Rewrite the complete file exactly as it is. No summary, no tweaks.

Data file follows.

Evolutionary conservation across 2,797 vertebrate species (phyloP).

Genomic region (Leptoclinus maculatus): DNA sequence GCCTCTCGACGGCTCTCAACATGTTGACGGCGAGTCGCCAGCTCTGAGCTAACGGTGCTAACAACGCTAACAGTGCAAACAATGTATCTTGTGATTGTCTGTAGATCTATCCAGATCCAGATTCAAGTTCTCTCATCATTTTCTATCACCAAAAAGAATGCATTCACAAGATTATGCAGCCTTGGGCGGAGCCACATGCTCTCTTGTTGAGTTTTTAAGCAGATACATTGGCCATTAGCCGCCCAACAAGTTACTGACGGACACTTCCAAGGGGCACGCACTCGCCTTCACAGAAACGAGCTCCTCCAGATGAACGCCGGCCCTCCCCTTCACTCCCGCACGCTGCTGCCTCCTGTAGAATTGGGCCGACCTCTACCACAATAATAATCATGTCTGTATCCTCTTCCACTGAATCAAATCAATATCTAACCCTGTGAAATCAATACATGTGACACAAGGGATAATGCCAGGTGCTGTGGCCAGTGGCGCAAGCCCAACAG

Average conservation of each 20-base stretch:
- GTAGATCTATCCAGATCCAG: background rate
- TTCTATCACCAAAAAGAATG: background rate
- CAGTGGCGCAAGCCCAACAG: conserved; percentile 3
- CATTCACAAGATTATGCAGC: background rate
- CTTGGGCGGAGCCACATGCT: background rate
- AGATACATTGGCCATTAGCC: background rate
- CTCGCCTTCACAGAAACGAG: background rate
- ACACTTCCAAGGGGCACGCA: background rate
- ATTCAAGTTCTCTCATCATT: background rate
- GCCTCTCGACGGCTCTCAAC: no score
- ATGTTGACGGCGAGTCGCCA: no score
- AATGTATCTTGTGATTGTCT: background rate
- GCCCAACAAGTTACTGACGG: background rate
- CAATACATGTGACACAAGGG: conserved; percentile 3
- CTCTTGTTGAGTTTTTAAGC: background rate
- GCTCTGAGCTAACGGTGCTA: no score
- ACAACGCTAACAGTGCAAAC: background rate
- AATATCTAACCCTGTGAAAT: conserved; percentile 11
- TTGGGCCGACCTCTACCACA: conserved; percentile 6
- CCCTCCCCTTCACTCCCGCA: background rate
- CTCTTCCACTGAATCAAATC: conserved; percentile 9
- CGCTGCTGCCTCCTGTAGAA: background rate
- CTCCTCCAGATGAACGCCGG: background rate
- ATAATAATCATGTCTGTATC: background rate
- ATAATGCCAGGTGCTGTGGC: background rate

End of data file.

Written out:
Evolutionary conservation across 2,797 vertebrate species (phyloP).

Genomic region (Leptoclinus maculatus): DNA sequence GCCTCTCGACGGCTCTCAACATGTTGACGGCGAGTCGCCAGCTCTGAGCTAACGGTGCTAACAACGCTAACAGTGCAAACAATGTATCTTGTGATTGTCTGTAGATCTATCCAGATCCAGATTCAAGTTCTCTCATCATTTTCTATCACCAAAAAGAATGCATTCACAAGATTATGCAGCCTTGGGCGGAGCCACATGCTCTCTTGTTGAGTTTTTAAGCAGATACATTGGCCATTAGCCGCCCAACAAGTTACTGACGGACACTTCCAAGGGGCACGCACTCGCCTTCACAGAAACGAGCTCCTCCAGATGAACGCCGGCCCTCCCCTTCACTCCCGCACGCTGCTGCCTCCTGTAGAATTGGGCCGACCTCTACCACAATAATAATCATGTCTGTATCCTCTTCCACTGAATCAAATCAATATCTAACCCTGTGAAATCAATACATGTGACACAAGGGATAATGCCAGGTGCTGTGGCCAGTGGCGCAAGCCCAACAG

Average conservation of each 20-base stretch:
- GTAGATCTATCCAGATCCAG: background rate
- TTCTATCACCAAAAAGAATG: background rate
- CAGTGGCGCAAGCCCAACAG: conserved; percentile 3
- CATTCACAAGATTATGCAGC: background rate
- CTTGGGCGGAGCCACATGCT: background rate
- AGATACATTGGCCATTAGCC: background rate
- CTCGCCTTCACAGAAACGAG: background rate
- ACACTTCCAAGGGGCACGCA: background rate
- ATTCAAGTTCTCTCATCATT: background rate
- GCCTCTCGACGGCTCTCAAC: no score
- ATGTTGACGGCGAGTCGCCA: no score
- AATGTATCTTGTGATTGTCT: background rate
- GCCCAACAAGTTACTGACGG: background rate
- CAATACATGTGACACAAGGG: conserved; percentile 3
- CTCTTGTTGAGTTTTTAAGC: background rate
- GCTCTGAGCTAACGGTGCTA: no score
- ACAACGCTAACAGTGCAAAC: background rate
- AATATCTAACCCTGTGAAAT: conserved; percentile 11
- TTGGGCCGACCTCTACCACA: conserved; percentile 6
- CCCTCCCCTTCACTCCCGCA: background rate
- CTCTTCCACTGAATCAAATC: conserved; percentile 9
- CGCTGCTGCCTCCTGTAGAA: background rate
- CTCCTCCAGATGAACGCCGG: background rate
- ATAATAATCATGTCTGTATC: background rate
- ATAATGCCAGGTGCTGTGGC: background rate